This is an archived article that was published on in 2011, and information in the article may be outdated. It is provided only for personal research purposes and may not be reprinted.

Thursday at the Utah Capitol is your chance to experience a live political debate with our three current U.S. Congressional representatives as invited guests, hopefully sharing their own views on our state's current redistricting efforts and possibly even sharing their own maps. This event will also include a lively conversation about Utah's new fourth congressional district.

Utahns love our mountains, canyons and deserts. Our current U.S. congressional delegation loves these federal lands also, but not for the reasons most citizens would guess. In fact, they recently unanimously chose to not protect any of Utah's wilderness areas or public lands when invited to do so this summer by Secretary of the Interior Ken Salazar.

Likewise, Republican leaders of 22 Utah counties, representing 99 percent of BLM land in Utah, have agreed that there are no "crown jewels" in Utah that require additional federal protection. A request for permanent protection of BLM-managed wilderness areas across the country will be delivered from the Department of Interior to Congress on Oct. 15, but no Utah lands will appear on that list.

Lost opportunity? Nope. GOP strategy: Refuse to protect wilderness areas; initiate a lawsuit with the owner of these public lands, the federal government; keep the momentum going on states' sovereignty issues until Utah can figure out how to "take back" BLM-controlled land within our state boundaries.

The Utah Patrick Henry Caucus, a group of conservative constitutionalist Republicans, supports this pre-emptive "land grab" out of fear of future federal protections to wilderness areas, such as what many Republicans believed happened when President Bill Clinton designated the Grand Staircase–Escalante National Monument in 1996 via the Antiquities Act. This term is erroneous since the land grabber was also the owner/administrator of these federal lands. However, the Patrick Henry Caucus members "reject the position that States' sovereignty must be subordinate to the federal government." Does this message from our U.S. congressional delegation in D.C. really represent how Utah voters feel about our wilderness lands? Poll data, please.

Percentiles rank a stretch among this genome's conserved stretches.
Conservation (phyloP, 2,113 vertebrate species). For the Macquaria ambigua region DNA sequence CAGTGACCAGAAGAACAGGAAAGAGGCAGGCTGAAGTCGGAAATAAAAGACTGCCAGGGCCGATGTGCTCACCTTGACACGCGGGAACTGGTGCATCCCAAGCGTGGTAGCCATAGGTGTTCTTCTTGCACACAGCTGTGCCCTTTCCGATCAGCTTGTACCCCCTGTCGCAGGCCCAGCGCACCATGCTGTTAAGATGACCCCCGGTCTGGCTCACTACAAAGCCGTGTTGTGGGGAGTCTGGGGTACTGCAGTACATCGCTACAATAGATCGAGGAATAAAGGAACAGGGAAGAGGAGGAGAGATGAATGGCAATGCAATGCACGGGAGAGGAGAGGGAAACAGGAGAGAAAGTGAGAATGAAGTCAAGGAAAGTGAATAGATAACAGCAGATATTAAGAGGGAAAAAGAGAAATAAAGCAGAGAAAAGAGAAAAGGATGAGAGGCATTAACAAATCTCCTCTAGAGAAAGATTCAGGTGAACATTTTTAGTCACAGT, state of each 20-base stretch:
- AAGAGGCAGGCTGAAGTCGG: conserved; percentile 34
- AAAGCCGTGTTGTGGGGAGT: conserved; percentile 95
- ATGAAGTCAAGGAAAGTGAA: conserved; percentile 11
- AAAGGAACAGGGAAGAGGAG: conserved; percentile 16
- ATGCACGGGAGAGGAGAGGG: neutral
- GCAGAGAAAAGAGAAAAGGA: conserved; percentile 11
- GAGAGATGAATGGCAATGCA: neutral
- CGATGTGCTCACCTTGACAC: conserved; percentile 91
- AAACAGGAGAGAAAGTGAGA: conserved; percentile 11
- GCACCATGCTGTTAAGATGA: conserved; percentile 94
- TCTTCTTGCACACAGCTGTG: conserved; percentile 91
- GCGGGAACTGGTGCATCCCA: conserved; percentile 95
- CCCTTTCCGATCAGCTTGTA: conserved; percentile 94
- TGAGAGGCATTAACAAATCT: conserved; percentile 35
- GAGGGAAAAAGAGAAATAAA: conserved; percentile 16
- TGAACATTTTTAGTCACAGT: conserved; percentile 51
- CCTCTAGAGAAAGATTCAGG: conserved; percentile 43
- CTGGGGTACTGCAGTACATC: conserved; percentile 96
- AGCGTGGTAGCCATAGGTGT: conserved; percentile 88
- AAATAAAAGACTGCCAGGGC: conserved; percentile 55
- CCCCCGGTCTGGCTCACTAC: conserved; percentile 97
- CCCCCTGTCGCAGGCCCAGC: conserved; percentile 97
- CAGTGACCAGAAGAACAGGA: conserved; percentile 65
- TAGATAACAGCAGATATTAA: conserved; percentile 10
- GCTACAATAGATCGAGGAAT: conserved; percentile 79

You don't have to be an environmental activist to believe that it would be criminal to see oil, gas, or coal mining corporations destroy our beautiful canyons and our wild lands. Not all agree, including members of the Legislature's Redistricting Committee, several of whom are also members of the Patrick Henry Caucus. And Gov. Gary Herbert. ("Utah's 10-Year Strategic Energy Plan," Gov. Gary Herbert, March 2, 2011).

Redistricting Committee members have stated many times this summer that their Republican majority supports a four-way split of Utah with the center being our state's most densely populated urban area and capital, Salt Lake City.

They invited public input and even spent $100,000 on specialized software to encourage voters to create their own maps. The public responded loudly that they preferred a separation of urban and rural districts provided by the "doughnut hole" maps. Citizens concerned about our "crown jewels" should be storming the Capitol on this issue.

Which plan will survive next Thursday's debate? If the legislators have their way, it looks like the pizza slice. Most citizen comments during the road trip, both rural and urban, supported the doughnut hole design. Many legislators' intentions were decided well before any voter input was invited as part of an overall Republican strategy for the future of our state. Despite their legislative pledge of fairness and transparency, voters are already crying foul. Can citizens challenge the Redistricting Committee to represent voter views on Thursday?

Sue Connor is a psychologist with the University of Utah.